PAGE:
Nanowires are structures with a width and depth of a few nanometres or less, but a much longer length. Electrons in these materials are free to travel along the wire, but their motion in the other two directions is governed by quantum mechanics, radically altering the properties of the material.

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News and Comment

  • News and Views |

    Single-crystalline layered perovskite nanowires, which have a high resistance in their interior but a high photoconductivity at their edges, can be used to create sensitive photodetectors.

    • F. Pelayo García de Arquer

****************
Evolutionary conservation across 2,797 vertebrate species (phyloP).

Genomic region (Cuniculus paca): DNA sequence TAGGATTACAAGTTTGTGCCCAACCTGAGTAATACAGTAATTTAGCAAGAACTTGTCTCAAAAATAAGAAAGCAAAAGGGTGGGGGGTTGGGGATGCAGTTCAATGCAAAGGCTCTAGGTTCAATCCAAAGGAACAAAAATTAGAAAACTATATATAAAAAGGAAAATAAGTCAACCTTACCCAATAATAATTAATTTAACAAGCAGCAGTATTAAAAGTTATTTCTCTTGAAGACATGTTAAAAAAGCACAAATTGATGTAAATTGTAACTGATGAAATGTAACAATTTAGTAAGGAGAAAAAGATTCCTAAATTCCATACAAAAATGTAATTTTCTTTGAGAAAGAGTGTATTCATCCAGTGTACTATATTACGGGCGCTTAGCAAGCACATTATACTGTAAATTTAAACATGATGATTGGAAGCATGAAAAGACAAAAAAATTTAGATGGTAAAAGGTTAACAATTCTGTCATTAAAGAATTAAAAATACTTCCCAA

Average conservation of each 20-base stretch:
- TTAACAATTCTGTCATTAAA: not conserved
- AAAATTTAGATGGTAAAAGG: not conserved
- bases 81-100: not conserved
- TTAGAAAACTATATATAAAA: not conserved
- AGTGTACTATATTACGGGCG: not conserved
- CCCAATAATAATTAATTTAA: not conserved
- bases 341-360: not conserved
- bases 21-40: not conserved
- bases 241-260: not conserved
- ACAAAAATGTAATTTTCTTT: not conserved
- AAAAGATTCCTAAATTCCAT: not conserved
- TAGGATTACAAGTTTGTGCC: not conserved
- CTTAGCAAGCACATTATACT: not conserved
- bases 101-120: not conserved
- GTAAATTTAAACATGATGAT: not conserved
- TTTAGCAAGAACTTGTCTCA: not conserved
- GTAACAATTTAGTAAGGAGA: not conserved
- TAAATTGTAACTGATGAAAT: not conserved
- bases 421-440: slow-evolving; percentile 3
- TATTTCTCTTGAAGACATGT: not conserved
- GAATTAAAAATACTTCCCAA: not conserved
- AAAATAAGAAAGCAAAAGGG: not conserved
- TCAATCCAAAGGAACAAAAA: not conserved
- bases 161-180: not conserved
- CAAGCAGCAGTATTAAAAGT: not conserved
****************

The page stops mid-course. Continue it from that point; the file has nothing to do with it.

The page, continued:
•  & Edward H. Sargent
    Nature Electronics 1, 380-381
  • News and Views |

    Light-responsive silicon nanowires modulate neuron activity in a non-invasive manner.

    • Guglielmo Lanzani
    Nature Nanotechnology 13, 181-182
  • News and Views |

    Irradiating arrays of metal nanowires with intense femtosecond laser pulses produces high-brightness picosecond X-ray pulses. By specifically tailoring the plasma properties, up to 20% conversion efficiency of optical light into X-rays can be achieved.

    • Daniel Rolles
    Nature Photonics 12, 62-63
  • News and Views |

    DNA double helical structures are supramolecular assemblies that are typically held together by classical Watson–Crick pairing. Now, nucleotide chelation of silver ions supports an extended silver–DNA hybrid duplex featuring an uninterrupted silver array.

    • Pascal Auffinger
    •  & Eric Ennifar
    Nature Chemistry 9, 932-934